Photo: Artwork by Liz Bradford
60 million years ago, a car-sized turtle with jaws powerful enough to eat crocodiles and a shell large enough to be a small swimming pool lived in what is now northern Colombia. The fossilized creature, named Carbonemys cofrinii, or “coal turtle,” after being discovered in a Colombia coal mine in 2005, was recently described by researchers in the Journal of Systematic Palaeontology.
The turtle’s skull is about the size of a football and a shell found nearby believed to belong to the same specimen is about five and half feet long.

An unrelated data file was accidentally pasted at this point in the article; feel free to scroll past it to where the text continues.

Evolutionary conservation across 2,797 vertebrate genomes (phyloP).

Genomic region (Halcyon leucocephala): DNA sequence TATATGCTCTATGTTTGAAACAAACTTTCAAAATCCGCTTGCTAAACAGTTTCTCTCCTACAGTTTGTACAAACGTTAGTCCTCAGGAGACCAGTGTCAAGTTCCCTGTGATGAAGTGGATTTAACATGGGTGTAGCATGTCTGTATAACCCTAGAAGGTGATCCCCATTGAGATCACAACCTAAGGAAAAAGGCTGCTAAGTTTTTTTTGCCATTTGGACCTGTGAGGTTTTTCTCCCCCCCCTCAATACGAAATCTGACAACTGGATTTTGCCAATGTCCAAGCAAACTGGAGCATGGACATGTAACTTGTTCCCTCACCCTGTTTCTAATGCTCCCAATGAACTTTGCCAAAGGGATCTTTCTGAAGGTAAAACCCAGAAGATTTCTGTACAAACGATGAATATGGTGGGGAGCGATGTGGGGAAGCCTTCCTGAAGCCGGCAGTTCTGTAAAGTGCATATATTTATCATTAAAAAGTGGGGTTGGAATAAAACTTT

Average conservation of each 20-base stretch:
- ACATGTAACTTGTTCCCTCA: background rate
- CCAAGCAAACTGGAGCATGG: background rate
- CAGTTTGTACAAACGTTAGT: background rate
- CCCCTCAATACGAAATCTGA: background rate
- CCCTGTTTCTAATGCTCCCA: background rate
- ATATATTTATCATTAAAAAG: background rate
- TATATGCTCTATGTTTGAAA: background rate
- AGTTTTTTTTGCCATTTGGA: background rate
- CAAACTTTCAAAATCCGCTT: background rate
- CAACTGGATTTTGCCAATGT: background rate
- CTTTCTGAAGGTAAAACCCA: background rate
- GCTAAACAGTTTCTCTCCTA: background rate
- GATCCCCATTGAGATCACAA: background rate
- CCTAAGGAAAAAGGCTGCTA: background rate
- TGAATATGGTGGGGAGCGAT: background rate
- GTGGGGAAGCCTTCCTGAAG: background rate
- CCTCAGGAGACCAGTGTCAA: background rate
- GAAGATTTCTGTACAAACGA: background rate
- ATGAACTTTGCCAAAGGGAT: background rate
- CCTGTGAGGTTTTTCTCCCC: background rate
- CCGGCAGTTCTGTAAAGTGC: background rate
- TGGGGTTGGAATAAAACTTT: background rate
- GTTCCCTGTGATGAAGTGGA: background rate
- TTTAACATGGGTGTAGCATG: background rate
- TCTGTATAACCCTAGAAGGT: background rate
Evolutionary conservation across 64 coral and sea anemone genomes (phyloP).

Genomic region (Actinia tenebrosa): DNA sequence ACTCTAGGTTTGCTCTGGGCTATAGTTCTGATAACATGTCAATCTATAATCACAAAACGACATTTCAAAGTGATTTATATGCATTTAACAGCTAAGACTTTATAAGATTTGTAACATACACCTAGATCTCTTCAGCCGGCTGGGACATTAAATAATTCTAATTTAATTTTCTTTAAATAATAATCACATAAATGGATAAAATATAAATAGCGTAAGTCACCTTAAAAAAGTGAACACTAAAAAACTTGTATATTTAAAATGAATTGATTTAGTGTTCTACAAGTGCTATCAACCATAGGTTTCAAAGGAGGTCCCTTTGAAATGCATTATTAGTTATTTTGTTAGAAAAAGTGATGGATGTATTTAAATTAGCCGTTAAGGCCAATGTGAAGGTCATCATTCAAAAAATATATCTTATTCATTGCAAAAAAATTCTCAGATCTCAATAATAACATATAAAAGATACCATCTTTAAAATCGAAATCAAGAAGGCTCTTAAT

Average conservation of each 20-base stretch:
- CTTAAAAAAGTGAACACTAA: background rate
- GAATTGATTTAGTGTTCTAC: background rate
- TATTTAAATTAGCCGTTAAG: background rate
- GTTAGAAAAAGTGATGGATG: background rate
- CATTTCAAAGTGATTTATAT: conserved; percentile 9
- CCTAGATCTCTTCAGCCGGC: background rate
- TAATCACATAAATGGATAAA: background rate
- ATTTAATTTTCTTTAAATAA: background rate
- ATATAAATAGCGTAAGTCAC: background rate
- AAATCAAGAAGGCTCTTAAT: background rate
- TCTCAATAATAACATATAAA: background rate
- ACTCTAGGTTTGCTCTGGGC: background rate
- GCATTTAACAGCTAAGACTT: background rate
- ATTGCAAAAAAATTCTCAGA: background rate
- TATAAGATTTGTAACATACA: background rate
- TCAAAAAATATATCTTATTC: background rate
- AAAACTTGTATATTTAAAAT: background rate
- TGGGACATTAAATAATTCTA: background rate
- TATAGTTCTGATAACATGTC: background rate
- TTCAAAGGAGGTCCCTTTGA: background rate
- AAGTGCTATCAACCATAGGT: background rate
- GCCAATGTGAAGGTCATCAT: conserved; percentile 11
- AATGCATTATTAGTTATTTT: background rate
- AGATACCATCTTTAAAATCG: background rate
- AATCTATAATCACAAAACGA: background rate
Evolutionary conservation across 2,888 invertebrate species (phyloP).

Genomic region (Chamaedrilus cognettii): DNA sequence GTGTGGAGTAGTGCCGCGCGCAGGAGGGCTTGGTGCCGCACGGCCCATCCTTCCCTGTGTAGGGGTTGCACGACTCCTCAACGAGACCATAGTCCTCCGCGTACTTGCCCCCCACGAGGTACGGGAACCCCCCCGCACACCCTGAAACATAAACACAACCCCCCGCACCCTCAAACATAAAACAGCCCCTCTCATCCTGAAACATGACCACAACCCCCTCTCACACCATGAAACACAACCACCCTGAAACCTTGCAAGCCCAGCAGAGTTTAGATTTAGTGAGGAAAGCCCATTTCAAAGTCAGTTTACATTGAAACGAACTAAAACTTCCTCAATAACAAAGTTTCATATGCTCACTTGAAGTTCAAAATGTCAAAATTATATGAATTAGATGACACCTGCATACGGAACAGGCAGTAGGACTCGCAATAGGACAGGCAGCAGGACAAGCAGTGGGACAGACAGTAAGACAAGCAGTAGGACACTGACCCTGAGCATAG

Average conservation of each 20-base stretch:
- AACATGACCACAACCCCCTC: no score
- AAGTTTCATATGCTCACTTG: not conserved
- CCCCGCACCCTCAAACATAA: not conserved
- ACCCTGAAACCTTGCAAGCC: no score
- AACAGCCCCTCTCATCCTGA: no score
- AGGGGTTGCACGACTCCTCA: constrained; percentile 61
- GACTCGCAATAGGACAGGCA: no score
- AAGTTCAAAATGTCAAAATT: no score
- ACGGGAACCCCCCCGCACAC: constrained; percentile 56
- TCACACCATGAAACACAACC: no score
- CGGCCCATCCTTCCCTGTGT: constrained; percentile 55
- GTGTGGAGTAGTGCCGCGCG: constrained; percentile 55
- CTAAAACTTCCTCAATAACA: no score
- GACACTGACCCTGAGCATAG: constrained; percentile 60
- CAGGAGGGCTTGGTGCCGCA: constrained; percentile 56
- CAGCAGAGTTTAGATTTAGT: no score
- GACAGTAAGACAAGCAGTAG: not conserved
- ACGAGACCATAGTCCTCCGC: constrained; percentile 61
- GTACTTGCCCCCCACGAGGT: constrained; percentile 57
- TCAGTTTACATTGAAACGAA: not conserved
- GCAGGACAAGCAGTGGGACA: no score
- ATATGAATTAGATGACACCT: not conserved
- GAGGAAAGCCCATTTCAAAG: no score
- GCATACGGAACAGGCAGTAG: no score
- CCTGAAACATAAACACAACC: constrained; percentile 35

According to Jennifer Viegas of Discovery News:
[North Carolina State doctoral student Edwin Cadena] and other experts believe that a combination of changes in the ecosystem, including fewer predators, a larger habitat area, plentiful food supply and climate changes, worked together to allow these giant species to survive.
Paleontologists think that only one turtle of this size was found because it would need a huge area in order to get enough food to survive.
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